Supposing that you've got yourself a big 'ol pile of leftover turkey sitting in the fridge, and right next to it happens to be a batch of the mole poblano you made a few weeks back. There's only one possible outcome to this situation: turkey and mole enchiladas (or, if you want to get really technical about it, enmoladas).
This green chili recipe incorporates leftover turkey with a salsa verde base containing tomatillos, serrano peppers, onions and garlic that are blasted under the broiler. It's given backbone from ancho powder, smokiness courtesy of cumin, and aromatics by way of oregano. It's then thickened with cornmeal, bolstered by white beans, and finished with all of the fixings.
Slow cooker turkey and andouille gumbo starts with sautéed veggies and a simple roux that's cooked until toasty on the stove. After broth is added it's transferred for a long simmer, one where Worcestershire sauce provides umami and depth and Louisiana-style hot sauce offers heat and tang. Meanwhile, background notes come from bay leaves and thyme, and its signature flavor arrives courtesy of smoked sausage, Cajun seasoning, and cayenne.
Leftover turkey soup incorporates oft-bypassed turkey wings and sautéed carrot, celery, onion and garlic, plus a mix of white and dark meats; aromatics, such as bay leaves, thyme and poultry seasoning; and some surprises, among them a lemon half, leftover white or sparkling wine and invitingly chewy Israeli couscous.
Leftover mashed sweet potatoes are not easy to reheat and serve without turning them too dry or worse, scorching them on the bottom of a pan. Instead of trying, use them as the base for moist, tender, and delicious pancakes for breakfast.
Smoked turkey stands in well for barbecued pork in a Carolina-style sandwich. The hot, vinegary sauce adds moisture to reheated turkey, which makes for some very fine drippings over coleslaw.
The Louisiana meal of red beans and rice is typically made with pork: smoked, salted, roasted, or pickled. Those all work well in this recipe (a pound of sliced and browned andouille sausage would be our choice), but the beans also shine with smoked turkey.
Smoked turkey replaces the more traditional choice of bacon in this rendition of braised collard greens. Nice and garlicky, the greens are spiced up with red chili flakes, with a bite of acidity from cider vinegar and lemon juice. And, since the turkey's pretty lean, we finish it off with some butter to give the pleasantly bitter, tender greens the rich, mouth-coating quality that pork belly typically provides.
Waffling your leftover mashed potatoes gives them a second life that may be even better than their first. The waffle iron crisps the ridges of the potatoes and leaves divots for gravy or other sauces to pool.
Slices of turkey on top of a crisp stuffing waffle, all covered with a cheesy gravy sauce that gets broiled until browned and bubbly before being topped off with a fried egg. This is the stuff morning-after-Thanksgiving dreams are made of.
This is no pumpkin waffle—it's a nicely spiced, lightly sweet custard that cooks in the waffle iron in minutes.
The grill is well-suited to roasted turkey perfection. Situating the darker meat closer to a two-zone indirect fire lets the legs and thighs cook faster than the more delicate breast meat, leaving both sections of the bird to reach their respective ideal temperatures at the same time. Plus there's the bonus of adding wood chunks for lightly smoky, more flavorful meat.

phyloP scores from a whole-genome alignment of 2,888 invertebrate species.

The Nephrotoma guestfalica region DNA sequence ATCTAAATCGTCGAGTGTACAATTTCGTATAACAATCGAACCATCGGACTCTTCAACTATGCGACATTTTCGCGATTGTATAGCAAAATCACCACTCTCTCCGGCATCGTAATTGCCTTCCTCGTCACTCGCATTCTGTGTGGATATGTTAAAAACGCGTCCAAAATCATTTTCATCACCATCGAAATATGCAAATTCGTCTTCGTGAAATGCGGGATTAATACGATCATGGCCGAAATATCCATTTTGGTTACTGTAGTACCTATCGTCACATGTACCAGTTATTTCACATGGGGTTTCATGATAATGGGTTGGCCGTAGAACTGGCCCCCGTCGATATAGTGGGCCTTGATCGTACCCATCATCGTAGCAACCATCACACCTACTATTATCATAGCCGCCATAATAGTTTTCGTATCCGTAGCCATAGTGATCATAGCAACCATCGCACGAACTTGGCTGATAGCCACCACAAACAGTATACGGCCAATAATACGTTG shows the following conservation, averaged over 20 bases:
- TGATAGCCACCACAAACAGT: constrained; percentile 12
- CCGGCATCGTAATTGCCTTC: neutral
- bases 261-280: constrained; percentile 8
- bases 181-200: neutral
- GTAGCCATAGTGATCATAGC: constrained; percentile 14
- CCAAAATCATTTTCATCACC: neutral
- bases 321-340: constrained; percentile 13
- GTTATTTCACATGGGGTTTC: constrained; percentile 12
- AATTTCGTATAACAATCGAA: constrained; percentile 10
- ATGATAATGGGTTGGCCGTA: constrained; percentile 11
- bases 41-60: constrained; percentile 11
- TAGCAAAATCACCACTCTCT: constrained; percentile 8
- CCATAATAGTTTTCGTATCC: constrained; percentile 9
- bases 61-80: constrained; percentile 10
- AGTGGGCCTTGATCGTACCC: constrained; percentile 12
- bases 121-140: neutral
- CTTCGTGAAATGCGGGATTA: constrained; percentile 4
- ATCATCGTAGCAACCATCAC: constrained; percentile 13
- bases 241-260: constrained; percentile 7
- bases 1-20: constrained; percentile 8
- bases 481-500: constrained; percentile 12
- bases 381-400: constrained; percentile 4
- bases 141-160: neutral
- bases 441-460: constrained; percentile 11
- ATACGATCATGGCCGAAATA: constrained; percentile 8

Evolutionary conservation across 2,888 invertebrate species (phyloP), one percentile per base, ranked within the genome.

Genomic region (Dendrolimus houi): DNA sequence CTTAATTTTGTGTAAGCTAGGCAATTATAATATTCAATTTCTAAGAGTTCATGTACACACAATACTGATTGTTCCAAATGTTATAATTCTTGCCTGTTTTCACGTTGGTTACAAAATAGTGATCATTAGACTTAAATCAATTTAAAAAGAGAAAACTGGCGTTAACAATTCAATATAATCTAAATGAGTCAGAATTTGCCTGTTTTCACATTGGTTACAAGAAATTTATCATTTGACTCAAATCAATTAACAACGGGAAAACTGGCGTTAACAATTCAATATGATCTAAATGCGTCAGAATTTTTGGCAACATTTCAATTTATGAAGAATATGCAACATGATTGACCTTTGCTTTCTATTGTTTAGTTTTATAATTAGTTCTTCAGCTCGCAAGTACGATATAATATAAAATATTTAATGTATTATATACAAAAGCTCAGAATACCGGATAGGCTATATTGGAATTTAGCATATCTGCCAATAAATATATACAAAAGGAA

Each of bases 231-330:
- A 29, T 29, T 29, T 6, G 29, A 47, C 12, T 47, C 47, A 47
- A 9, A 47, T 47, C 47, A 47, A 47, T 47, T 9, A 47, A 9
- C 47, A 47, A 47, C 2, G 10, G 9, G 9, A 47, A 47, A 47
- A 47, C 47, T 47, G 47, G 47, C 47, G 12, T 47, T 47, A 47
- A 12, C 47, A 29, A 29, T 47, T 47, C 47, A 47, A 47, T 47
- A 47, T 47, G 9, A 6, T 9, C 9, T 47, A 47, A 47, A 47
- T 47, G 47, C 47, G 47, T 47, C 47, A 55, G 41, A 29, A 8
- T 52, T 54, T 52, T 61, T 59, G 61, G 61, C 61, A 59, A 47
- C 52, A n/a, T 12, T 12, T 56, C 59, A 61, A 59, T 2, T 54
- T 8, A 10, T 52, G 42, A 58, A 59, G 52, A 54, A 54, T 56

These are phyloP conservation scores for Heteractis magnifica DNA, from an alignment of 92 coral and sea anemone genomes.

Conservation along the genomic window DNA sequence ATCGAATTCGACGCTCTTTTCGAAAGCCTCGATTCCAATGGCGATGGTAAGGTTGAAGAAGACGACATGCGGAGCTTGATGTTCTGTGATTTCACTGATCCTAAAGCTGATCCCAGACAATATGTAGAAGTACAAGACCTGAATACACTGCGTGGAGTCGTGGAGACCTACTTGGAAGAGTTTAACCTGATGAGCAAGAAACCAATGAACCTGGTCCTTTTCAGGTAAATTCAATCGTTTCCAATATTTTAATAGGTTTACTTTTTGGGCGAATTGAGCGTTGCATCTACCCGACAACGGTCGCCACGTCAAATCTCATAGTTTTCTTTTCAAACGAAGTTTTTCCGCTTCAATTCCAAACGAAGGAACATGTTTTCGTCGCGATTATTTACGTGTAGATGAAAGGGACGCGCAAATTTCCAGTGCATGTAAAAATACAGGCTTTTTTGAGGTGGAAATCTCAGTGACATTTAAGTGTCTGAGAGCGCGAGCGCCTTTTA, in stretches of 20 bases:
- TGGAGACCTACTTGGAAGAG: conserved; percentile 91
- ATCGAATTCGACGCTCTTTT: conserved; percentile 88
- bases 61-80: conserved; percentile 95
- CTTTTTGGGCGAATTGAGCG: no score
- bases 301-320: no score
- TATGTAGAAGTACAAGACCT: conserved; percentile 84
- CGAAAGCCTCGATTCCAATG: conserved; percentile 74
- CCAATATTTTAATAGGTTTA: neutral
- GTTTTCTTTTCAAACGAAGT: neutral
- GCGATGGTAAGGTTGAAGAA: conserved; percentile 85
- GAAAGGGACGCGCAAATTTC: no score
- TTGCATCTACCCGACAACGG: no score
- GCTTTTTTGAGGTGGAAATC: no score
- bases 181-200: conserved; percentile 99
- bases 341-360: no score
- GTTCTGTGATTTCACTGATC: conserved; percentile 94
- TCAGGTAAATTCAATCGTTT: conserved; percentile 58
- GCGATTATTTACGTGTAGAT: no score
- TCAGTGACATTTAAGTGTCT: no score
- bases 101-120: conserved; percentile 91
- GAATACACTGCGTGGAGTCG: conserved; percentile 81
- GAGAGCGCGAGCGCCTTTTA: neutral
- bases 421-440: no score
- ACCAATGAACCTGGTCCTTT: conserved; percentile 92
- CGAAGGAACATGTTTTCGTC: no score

These sweet potatoes have just enough (read: plenty of) butter, heavy cream, and milk. Brown sugar and cinnamon play up the natural sweetness, but I also slip in a subtle ingredient that adds complexity: carrots.
This custardy European pancake, loaded with caramelized apples, is a stove-to-oven wonder that will rock your dessert...or brunch.
Bacon, cheddar, and scallions load this cornbread up with a salty, sharp, and smoky flavor that contrasts against the sweet and moist cornbread.
A fancy Thanksgiving salad that won't add to your holiday stress. Made with roasted brassicas, potatoes, radishes, and sunchokes plus frisee and radicchio, this dish can be prepped ahead with no loss in quality. Plus, it hardly wilts once dressed!
Creamed kale is an easy side dish that deserves its place on your holiday table. This version is made in the slow cooker and includes a bit of chicken stock, milk, and heavy cream, which is thickened on the stove before being poured on top of ribbons of kale. Romano cheese adds nuttiness and binds the sauce, along with a pinch of nutmeg and a little crushed red pepper. Right before serving, a touch of lemon zest brightens the dish.
I've paired pumpkin with a natural fall partner: apple cider vinegar. The flavors are pumpkiny with a hint of cinnamon and ginger to very gently remind you of pie season, without hitting you over the head with the Pumpkin Pie Spice flavors that are so common at this time of year.
Apple pie and pecan pie: two world-famous classics. But let's be honest, one's a little wholesome and the other's a little too sweet. You know which is which. But what if we combine them into a single pie with an apple filling and pecan bourbon-caramel top "crust"? And what if we told you it's easier to make and assemble than either of the originals? This may be the greatest pie mashup ever.
The combination of apples and cinnamon is a classic with good reason. It has a comforting warmth from autumnal spices and the hearty, tart apples. To fast foodify the dish, we turned to Domino's' CinnaStix: a bready, pizza dough byproduct topped with cinnamon and sugar and accompanied by a small well of sticky-sweet icing for optimal dunkage. Here, we balance the sweetness of our CinnaStix topping with a tart, boozy apple base.